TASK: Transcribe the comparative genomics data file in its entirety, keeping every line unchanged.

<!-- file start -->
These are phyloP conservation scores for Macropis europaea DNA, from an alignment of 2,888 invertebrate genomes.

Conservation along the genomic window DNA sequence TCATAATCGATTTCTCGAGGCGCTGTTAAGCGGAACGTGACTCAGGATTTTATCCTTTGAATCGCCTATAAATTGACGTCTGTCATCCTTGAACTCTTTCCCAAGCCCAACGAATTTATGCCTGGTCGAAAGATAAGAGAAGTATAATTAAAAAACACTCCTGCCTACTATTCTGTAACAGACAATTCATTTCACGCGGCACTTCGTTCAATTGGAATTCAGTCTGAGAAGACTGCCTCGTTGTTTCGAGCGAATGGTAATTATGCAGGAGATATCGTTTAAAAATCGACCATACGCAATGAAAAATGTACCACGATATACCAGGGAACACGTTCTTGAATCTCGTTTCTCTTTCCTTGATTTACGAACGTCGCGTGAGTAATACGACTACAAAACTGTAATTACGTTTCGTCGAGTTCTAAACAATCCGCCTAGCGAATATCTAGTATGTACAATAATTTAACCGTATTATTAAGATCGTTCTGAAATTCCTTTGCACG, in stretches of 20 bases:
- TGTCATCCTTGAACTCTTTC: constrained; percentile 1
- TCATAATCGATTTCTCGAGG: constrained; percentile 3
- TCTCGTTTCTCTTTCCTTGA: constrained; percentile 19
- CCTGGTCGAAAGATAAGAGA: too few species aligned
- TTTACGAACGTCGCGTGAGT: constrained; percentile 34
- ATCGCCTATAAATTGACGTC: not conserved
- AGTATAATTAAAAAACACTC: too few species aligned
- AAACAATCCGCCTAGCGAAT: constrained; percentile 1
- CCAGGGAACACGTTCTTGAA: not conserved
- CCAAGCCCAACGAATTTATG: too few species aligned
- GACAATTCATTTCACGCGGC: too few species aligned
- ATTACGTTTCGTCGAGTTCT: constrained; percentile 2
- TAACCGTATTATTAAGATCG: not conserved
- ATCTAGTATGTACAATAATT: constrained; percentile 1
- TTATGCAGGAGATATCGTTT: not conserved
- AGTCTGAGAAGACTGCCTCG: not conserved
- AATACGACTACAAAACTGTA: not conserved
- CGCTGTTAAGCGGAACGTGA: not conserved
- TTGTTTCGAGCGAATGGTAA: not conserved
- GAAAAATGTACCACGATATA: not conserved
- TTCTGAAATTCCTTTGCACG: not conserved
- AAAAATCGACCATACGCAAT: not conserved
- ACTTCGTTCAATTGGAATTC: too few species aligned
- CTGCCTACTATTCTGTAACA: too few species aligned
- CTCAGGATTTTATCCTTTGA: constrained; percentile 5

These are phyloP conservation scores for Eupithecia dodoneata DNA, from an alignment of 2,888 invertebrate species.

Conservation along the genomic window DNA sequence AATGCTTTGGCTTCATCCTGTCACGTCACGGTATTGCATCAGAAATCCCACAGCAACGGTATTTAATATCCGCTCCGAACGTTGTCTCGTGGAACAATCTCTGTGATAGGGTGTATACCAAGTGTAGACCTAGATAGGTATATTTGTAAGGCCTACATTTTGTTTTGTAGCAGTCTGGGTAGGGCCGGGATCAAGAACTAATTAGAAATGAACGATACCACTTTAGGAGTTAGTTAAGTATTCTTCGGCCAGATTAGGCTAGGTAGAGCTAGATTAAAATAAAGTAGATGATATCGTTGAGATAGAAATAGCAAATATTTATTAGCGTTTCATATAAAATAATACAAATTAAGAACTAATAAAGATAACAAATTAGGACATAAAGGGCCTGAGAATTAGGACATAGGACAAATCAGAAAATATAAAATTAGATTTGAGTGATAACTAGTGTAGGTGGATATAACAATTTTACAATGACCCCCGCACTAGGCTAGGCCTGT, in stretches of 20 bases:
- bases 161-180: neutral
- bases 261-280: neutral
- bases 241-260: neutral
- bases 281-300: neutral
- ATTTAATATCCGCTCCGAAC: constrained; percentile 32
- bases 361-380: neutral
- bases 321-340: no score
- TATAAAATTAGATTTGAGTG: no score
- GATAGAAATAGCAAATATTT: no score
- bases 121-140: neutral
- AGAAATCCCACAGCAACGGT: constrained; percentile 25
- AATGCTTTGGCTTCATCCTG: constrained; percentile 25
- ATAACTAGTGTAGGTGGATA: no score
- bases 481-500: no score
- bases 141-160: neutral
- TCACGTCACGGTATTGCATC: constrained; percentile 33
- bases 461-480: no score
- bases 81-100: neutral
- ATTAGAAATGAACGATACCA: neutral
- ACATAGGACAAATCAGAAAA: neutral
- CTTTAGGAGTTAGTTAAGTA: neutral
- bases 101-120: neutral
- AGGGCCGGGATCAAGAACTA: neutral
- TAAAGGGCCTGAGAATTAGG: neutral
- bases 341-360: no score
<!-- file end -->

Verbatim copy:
These are phyloP conservation scores for Macropis europaea DNA, from an alignment of 2,888 invertebrate genomes.

Conservation along the genomic window DNA sequence TCATAATCGATTTCTCGAGGCGCTGTTAAGCGGAACGTGACTCAGGATTTTATCCTTTGAATCGCCTATAAATTGACGTCTGTCATCCTTGAACTCTTTCCCAAGCCCAACGAATTTATGCCTGGTCGAAAGATAAGAGAAGTATAATTAAAAAACACTCCTGCCTACTATTCTGTAACAGACAATTCATTTCACGCGGCACTTCGTTCAATTGGAATTCAGTCTGAGAAGACTGCCTCGTTGTTTCGAGCGAATGGTAATTATGCAGGAGATATCGTTTAAAAATCGACCATACGCAATGAAAAATGTACCACGATATACCAGGGAACACGTTCTTGAATCTCGTTTCTCTTTCCTTGATTTACGAACGTCGCGTGAGTAATACGACTACAAAACTGTAATTACGTTTCGTCGAGTTCTAAACAATCCGCCTAGCGAATATCTAGTATGTACAATAATTTAACCGTATTATTAAGATCGTTCTGAAATTCCTTTGCACG, in stretches of 20 bases:
- TGTCATCCTTGAACTCTTTC: constrained; percentile 1
- TCATAATCGATTTCTCGAGG: constrained; percentile 3
- TCTCGTTTCTCTTTCCTTGA: constrained; percentile 19
- CCTGGTCGAAAGATAAGAGA: too few species aligned
- TTTACGAACGTCGCGTGAGT: constrained; percentile 34
- ATCGCCTATAAATTGACGTC: not conserved
- AGTATAATTAAAAAACACTC: too few species aligned
- AAACAATCCGCCTAGCGAAT: constrained; percentile 1
- CCAGGGAACACGTTCTTGAA: not conserved
- CCAAGCCCAACGAATTTATG: too few species aligned
- GACAATTCATTTCACGCGGC: too few species aligned
- ATTACGTTTCGTCGAGTTCT: constrained; percentile 2
- TAACCGTATTATTAAGATCG: not conserved
- ATCTAGTATGTACAATAATT: constrained; percentile 1
- TTATGCAGGAGATATCGTTT: not conserved
- AGTCTGAGAAGACTGCCTCG: not conserved
- AATACGACTACAAAACTGTA: not conserved
- CGCTGTTAAGCGGAACGTGA: not conserved
- TTGTTTCGAGCGAATGGTAA: not conserved
- GAAAAATGTACCACGATATA: not conserved
- TTCTGAAATTCCTTTGCACG: not conserved
- AAAAATCGACCATACGCAAT: not conserved
- ACTTCGTTCAATTGGAATTC: too few species aligned
- CTGCCTACTATTCTGTAACA: too few species aligned
- CTCAGGATTTTATCCTTTGA: constrained; percentile 5

These are phyloP conservation scores for Eupithecia dodoneata DNA, from an alignment of 2,888 invertebrate species.

Conservation along the genomic window DNA sequence AATGCTTTGGCTTCATCCTGTCACGTCACGGTATTGCATCAGAAATCCCACAGCAACGGTATTTAATATCCGCTCCGAACGTTGTCTCGTGGAACAATCTCTGTGATAGGGTGTATACCAAGTGTAGACCTAGATAGGTATATTTGTAAGGCCTACATTTTGTTTTGTAGCAGTCTGGGTAGGGCCGGGATCAAGAACTAATTAGAAATGAACGATACCACTTTAGGAGTTAGTTAAGTATTCTTCGGCCAGATTAGGCTAGGTAGAGCTAGATTAAAATAAAGTAGATGATATCGTTGAGATAGAAATAGCAAATATTTATTAGCGTTTCATATAAAATAATACAAATTAAGAACTAATAAAGATAACAAATTAGGACATAAAGGGCCTGAGAATTAGGACATAGGACAAATCAGAAAATATAAAATTAGATTTGAGTGATAACTAGTGTAGGTGGATATAACAATTTTACAATGACCCCCGCACTAGGCTAGGCCTGT, in stretches of 20 bases:
- bases 161-180: neutral
- bases 261-280: neutral
- bases 241-260: neutral
- bases 281-300: neutral
- ATTTAATATCCGCTCCGAAC: constrained; percentile 32
- bases 361-380: neutral
- bases 321-340: no score
- TATAAAATTAGATTTGAGTG: no score
- GATAGAAATAGCAAATATTT: no score
- bases 121-140: neutral
- AGAAATCCCACAGCAACGGT: constrained; percentile 25
- AATGCTTTGGCTTCATCCTG: constrained; percentile 25
- ATAACTAGTGTAGGTGGATA: no score
- bases 481-500: no score
- bases 141-160: neutral
- TCACGTCACGGTATTGCATC: constrained; percentile 33
- bases 461-480: no score
- bases 81-100: neutral
- ATTAGAAATGAACGATACCA: neutral
- ACATAGGACAAATCAGAAAA: neutral
- CTTTAGGAGTTAGTTAAGTA: neutral
- bases 101-120: neutral
- AGGGCCGGGATCAAGAACTA: neutral
- TAAAGGGCCTGAGAATTAGG: neutral
- bases 341-360: no score